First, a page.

You saw to my center,
Past every imposter,
And you whispered my True Name.

– “My True Name” by Carrie Newcomer

My name is ‘Derek’. It’s possible that this is a bit of a revelation for some readers – I’ve been a bit cautious with personal information on this blog. Likewise, I really hadn’t alluded to this blog from within my Facebook account. But I decided a few weeks ago to begin doing away with my split personality. One of my friends even wished me a “Happy Internet Persona Integration Day!”

Nevertheless, I’m going to leave it at that for now – just ‘Derek’. I suppose, however, that some of my other “names” are over on the right sidebar. Husband. Dad. Et cetera, et cetera. And this brings us to the inspiration for this particular blog: a song by Carrie Newcomer entitled “My True Name” (from the album of the same title). In her song, Carrie equates someone’s name with the deepest truth about who that person is. Each of us – to varying degrees – has a variety of names attached to us. You might say that we wear them as a type of clothing. Some of these names we choose for ourselves. Some of them are placed on us by others. Maybe the clothing fits. Or maybe we’re really trying to squeeze into someone else’s clothing. But, says Carrie, “there is a name that is the essence and combination of all I am. Whenever that name is known or spoken, it is the finest of gifts.”

Carrie ends her song with these lines…

And if you see me standing on the banks of Lake Griffy
Throwing white bits of paper to the wind
I’m just throwing the shards of all my calling cards,
And I’m speaking My True Name

I think that’s lovely, partly because I recognize part of my “true name” in those lines. I’d begin to re-write it like this: “If you see me sittin’ quiet beside some Jacob’s Creek tributary /  throwing rocks into the stream…” My favorite places are part of my true name. Other parts of it include the color blue, tapioca pudding, my family and community, my moods, love, compassion, anger, humility, pride, and impatience. Some parts of my name I don’t speak to you. Some parts, I don’t speak to myself. Ultimately, as Richard Rohr indicates in The Naked Now, there is only One who truly knows my name. My name is “God’s image of [me], which includes and loves both the good and the bad”. I must learn to listen for my name.

It turns out that Carrie talks about names on her most recent album, as well. But this time around, she’s talking about the name of God…

I do not know its name though it’s ever entwining, but I believe it must look like an old man shining…

I do not know its name no matter how I try, but I think it must taste like peaches eaten by the roadside…

I do not know its name, elusive and subtle, but I believe it must sound like that man singing in the shuttle…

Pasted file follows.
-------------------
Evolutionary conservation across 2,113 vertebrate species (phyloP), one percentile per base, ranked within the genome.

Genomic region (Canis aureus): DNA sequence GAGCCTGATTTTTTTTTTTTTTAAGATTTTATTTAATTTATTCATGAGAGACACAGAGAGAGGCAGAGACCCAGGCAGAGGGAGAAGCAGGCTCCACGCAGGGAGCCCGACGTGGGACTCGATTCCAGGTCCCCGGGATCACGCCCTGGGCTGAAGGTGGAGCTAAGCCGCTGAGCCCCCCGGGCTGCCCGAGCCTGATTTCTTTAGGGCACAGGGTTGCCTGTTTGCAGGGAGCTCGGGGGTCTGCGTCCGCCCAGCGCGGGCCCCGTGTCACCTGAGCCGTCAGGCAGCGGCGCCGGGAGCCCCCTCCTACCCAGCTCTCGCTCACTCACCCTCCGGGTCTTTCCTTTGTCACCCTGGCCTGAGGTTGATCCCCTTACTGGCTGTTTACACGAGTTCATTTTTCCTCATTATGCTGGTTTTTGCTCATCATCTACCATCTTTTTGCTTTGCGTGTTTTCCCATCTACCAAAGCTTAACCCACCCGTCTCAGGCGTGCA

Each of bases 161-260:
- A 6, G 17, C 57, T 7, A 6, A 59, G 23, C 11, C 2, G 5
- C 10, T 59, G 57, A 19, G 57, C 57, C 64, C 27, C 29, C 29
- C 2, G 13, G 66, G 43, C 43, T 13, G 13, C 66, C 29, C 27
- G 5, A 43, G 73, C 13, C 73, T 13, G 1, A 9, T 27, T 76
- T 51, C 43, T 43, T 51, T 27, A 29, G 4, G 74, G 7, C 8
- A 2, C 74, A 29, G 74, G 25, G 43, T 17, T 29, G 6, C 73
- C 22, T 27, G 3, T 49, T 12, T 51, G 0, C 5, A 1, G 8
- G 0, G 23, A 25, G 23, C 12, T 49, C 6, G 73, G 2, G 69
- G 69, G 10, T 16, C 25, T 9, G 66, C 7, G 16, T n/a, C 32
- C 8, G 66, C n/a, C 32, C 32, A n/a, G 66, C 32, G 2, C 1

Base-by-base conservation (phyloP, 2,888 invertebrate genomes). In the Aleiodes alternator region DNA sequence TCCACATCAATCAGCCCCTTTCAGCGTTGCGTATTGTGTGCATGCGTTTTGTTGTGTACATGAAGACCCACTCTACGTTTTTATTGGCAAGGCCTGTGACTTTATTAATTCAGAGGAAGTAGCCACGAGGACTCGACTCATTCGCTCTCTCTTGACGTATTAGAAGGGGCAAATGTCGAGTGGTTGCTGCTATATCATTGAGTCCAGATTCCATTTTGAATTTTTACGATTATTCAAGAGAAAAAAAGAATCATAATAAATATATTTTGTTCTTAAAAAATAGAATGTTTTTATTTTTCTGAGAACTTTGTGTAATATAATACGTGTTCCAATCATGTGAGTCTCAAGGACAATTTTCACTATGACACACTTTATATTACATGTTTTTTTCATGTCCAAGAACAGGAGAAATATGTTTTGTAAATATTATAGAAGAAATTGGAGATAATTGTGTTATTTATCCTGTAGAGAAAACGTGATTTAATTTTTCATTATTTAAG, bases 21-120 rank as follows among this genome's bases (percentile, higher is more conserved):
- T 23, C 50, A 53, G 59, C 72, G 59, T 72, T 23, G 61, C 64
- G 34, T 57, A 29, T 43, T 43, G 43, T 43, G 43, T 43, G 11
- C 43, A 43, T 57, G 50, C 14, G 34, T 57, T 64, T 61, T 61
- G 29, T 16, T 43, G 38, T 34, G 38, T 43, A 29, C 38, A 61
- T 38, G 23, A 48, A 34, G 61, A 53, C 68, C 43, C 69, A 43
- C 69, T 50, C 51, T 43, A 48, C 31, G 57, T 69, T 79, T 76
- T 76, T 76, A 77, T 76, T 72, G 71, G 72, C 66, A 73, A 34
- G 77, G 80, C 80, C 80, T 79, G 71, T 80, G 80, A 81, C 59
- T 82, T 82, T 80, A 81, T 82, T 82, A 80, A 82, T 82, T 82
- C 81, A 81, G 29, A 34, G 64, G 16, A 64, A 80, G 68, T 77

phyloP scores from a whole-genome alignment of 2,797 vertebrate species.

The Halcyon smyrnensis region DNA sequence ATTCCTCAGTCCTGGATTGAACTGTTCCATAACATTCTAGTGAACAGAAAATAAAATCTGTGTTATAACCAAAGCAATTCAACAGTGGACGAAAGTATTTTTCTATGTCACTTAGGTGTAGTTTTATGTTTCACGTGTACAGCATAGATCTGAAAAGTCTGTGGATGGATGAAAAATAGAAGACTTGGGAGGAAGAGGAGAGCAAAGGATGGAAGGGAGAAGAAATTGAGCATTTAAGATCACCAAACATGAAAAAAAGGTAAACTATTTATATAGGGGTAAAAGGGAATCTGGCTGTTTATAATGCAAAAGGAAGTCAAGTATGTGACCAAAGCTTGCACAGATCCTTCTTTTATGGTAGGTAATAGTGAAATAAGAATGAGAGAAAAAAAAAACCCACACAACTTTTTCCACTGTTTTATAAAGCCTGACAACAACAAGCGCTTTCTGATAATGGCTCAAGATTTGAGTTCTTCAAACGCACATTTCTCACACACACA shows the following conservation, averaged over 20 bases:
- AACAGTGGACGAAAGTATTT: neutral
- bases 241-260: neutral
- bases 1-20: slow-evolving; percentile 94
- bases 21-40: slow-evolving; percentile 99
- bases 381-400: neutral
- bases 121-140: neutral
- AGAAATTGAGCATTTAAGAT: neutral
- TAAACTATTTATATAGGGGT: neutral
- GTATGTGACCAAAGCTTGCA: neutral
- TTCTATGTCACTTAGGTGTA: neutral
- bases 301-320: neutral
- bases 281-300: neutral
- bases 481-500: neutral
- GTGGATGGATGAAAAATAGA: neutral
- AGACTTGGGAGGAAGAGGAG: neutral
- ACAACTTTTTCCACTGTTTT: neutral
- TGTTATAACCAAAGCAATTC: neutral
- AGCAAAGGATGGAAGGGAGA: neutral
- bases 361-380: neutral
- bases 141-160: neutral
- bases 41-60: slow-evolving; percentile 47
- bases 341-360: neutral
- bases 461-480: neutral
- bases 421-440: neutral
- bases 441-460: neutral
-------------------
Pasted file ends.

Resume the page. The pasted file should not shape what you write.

I do not know its name, swimmer or watcher, but I believe that there is always something moving beneath the water…

“I Do Not Know Its Name” by Carrie Newcomer

If these lyrics aren’t quite clear, consider these lines that she offers from the opening of the Tao Te Ching (translated): “The Tao that can be expressed is not the Everlasting Tao… The Name that can be named is not the Everlasting Name.” In other words, the god that you are able to describe is not the true God.

During Advent this year, I’ve had some related thoughts. Some of our names for God likely include Omnipotent or Omniscient or Omnipresent. But if I confess that my best understanding of God comes from observing the life of Jesus, then I may need to rethink how I understand those names. After all, what does it mean to claim that a newborn baby is omnipotent? What does it mean for an omniscient God to ask, “Who touched me?” And what does it mean when someone says to the omnipresent God, “if you had been here, my brother would not have died”? (Luke 2, Mark 5, or John 11)

To be clear, I’m not saying that I don’t believe God to be omnipotent, omniscient, or omnipresent. I think that I do believe that. Then again, those are terms that I use to describe God (not God’s own self-description), and maybe they just aren’t applicable. It’s like I’m asking, “What’s two plus two?” and then coming up with the answer, “Red.” My answers just don’t make sense with my questions.

For example, consider the scene in the garden, just before Jesus is arrested. He rebukes his disciples for trying to defend him by saying, “Do you think that I cannot appeal to my Father, and he will at once send me more than twelve legions of angels?” (Matthew 26) The obvious answer is, “Of course, you could!” He is Jesus, after all. But think again. What would happen if he did appeal for legions of angels? Wouldn’t he then be acting in a way that was opposed to his Father’s will and was antithetical to who he claimed to be? So he could ask, and yet he won’t. In fact, in some sense he couldn’t.

To my understanding, Jewish people do not speak (or even write) the name of God. It is a way of showing reverence, of keeping the commandment to not use God’s name in vain. I would like to affirm that deep respect. And with great humility, I would suggest that Advent invites us to take the risk of learning God’s name and even trying to speak it. As last week’s lectionary reading indicated, one of God’s names is ‘Emmanuel’. God is with us. God wants to be known and says, “Come follow me.” Learn my name. Never mind that you probably won’t succeed. Follow and learn anyway.

At the very least, you may discover your own true name.